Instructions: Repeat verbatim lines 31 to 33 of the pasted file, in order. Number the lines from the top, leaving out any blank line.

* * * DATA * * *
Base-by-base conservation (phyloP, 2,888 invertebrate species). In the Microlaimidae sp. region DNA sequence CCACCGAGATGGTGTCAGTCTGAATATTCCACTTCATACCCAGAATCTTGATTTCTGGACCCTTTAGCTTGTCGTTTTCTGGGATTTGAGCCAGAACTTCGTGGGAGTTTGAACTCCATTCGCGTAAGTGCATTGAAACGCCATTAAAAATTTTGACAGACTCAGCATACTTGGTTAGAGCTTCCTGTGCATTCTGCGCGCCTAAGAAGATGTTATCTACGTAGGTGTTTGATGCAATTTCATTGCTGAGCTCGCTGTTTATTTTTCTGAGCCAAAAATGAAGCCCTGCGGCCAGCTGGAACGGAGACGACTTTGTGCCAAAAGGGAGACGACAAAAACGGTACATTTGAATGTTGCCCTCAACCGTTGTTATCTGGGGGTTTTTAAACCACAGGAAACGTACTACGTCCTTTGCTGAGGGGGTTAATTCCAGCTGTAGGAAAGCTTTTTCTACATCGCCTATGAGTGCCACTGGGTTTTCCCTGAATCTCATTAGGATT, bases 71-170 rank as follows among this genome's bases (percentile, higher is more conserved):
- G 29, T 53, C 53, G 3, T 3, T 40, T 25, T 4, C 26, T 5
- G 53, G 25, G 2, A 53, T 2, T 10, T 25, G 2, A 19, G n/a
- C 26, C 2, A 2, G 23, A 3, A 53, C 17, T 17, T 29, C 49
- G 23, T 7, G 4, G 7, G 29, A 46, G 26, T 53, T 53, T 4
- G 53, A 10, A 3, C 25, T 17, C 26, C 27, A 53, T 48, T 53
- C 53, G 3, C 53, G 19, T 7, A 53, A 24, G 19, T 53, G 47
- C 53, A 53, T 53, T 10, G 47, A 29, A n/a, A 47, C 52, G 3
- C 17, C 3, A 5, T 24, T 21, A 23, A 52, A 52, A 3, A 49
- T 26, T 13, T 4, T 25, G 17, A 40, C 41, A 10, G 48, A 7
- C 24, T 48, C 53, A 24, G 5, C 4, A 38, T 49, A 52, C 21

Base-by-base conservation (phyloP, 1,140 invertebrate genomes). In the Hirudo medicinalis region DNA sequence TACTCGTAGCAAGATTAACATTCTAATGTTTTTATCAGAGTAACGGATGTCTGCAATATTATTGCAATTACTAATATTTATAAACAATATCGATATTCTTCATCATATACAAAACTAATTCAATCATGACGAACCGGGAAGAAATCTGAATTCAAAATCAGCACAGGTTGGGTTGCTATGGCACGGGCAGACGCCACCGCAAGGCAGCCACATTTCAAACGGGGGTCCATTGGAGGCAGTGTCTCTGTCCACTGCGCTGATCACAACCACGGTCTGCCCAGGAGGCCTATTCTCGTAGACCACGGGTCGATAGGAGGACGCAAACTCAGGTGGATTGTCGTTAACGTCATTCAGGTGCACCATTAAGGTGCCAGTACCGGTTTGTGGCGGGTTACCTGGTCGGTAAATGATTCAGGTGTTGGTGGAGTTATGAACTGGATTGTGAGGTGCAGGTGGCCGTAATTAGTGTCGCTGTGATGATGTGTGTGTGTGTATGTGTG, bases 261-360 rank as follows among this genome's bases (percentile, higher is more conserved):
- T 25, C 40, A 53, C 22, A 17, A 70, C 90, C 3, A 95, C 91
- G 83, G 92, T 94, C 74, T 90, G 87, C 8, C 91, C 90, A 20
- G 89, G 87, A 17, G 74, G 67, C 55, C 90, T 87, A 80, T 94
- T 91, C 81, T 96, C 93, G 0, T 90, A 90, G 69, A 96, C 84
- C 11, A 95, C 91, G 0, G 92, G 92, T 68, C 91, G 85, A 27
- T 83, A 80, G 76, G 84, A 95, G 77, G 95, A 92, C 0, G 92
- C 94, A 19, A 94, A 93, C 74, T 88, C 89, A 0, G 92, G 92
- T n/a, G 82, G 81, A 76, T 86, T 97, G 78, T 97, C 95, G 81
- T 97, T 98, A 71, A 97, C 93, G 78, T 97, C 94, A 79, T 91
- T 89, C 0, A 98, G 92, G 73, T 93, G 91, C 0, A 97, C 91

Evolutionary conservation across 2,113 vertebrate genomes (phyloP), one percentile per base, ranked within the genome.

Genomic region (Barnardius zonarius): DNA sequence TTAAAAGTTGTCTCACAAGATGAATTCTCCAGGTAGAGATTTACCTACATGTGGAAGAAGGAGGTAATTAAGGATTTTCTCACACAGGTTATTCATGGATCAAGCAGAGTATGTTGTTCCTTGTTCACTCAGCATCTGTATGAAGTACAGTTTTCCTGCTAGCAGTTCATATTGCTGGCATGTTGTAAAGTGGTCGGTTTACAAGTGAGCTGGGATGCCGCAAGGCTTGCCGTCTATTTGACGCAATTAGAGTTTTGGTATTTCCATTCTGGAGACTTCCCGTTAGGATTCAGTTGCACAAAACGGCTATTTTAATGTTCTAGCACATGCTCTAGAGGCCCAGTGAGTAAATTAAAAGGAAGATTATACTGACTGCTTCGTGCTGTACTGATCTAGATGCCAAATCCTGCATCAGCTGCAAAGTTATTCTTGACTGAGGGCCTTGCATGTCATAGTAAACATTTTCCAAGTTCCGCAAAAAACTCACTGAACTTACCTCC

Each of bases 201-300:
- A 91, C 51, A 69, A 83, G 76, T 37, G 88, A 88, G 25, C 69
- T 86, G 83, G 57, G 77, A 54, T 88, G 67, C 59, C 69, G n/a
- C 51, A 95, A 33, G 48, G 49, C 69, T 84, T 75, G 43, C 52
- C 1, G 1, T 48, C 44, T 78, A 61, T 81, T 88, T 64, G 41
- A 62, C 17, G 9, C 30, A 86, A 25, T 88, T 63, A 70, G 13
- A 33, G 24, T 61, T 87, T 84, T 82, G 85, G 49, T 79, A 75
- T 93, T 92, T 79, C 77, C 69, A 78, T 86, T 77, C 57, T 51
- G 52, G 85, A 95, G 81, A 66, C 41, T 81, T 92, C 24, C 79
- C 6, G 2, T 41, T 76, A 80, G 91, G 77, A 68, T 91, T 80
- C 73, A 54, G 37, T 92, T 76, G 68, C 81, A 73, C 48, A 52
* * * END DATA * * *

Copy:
- A 33, G 24, T 61, T 87, T 84, T 82, G 85, G 49, T 79, A 75
- T 93, T 92, T 79, C 77, C 69, A 78, T 86, T 77, C 57, T 51
- G 52, G 85, A 95, G 81, A 66, C 41, T 81, T 92, C 24, C 79